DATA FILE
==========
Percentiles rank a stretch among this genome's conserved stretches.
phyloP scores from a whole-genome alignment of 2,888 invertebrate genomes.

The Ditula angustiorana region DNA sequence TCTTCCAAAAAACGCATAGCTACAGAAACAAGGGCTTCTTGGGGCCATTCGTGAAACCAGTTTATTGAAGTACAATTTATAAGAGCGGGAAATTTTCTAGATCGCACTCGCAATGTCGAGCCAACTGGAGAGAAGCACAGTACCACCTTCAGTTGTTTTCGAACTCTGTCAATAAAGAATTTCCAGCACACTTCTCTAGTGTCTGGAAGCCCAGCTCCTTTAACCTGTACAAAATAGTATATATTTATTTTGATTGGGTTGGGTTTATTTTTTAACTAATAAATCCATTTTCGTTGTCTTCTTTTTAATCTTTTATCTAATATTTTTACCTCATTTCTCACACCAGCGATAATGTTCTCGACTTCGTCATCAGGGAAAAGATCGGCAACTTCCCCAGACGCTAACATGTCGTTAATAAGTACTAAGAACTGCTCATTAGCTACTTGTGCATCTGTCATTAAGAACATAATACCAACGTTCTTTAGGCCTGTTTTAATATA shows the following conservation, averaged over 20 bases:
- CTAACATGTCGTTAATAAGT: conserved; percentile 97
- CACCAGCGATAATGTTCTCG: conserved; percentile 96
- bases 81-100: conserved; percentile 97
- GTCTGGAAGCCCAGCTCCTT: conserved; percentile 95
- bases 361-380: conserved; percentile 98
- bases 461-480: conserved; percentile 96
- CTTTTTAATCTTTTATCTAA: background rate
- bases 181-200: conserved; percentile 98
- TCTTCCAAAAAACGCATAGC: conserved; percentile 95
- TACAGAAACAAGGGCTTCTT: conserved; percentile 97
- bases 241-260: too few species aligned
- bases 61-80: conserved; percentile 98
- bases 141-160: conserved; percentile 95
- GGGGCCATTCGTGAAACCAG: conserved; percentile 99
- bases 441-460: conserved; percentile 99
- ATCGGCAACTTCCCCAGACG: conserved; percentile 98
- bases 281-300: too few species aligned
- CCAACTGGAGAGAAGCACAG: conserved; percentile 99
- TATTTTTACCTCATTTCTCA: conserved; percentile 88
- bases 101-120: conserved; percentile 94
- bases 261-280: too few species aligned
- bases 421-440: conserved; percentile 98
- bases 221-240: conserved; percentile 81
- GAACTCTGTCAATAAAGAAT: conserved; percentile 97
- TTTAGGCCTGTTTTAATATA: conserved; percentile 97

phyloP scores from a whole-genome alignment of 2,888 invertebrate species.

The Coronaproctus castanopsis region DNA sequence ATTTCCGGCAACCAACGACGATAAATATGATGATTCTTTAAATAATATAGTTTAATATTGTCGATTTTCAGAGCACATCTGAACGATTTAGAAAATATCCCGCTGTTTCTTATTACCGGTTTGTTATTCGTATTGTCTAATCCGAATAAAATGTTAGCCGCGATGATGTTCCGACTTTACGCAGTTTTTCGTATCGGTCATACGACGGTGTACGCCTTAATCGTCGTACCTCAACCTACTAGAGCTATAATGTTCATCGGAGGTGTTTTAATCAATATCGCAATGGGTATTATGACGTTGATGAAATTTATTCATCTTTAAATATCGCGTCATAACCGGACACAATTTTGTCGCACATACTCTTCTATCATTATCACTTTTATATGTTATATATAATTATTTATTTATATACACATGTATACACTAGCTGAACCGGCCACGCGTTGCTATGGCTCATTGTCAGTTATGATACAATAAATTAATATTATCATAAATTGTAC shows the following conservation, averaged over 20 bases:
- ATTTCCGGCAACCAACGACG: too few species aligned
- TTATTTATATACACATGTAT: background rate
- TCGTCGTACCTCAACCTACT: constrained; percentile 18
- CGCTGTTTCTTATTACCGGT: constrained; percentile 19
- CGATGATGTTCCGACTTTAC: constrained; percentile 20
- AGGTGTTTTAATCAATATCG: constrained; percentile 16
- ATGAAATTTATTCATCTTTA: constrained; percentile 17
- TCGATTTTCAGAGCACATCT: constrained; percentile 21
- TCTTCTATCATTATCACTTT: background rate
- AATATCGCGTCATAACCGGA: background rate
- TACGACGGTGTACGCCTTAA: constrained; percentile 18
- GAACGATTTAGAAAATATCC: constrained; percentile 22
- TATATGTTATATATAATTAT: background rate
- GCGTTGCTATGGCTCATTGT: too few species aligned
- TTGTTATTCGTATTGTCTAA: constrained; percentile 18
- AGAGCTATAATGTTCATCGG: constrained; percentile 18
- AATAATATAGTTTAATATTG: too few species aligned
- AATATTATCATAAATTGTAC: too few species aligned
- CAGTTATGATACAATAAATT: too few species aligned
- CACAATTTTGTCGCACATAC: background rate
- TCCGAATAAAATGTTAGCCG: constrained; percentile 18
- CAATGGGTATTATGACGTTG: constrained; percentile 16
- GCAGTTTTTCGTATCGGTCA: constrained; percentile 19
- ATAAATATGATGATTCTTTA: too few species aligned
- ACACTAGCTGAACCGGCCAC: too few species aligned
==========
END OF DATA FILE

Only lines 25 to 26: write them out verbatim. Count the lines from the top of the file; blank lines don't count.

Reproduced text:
- bases 421-440: conserved; percentile 98
- bases 221-240: conserved; percentile 81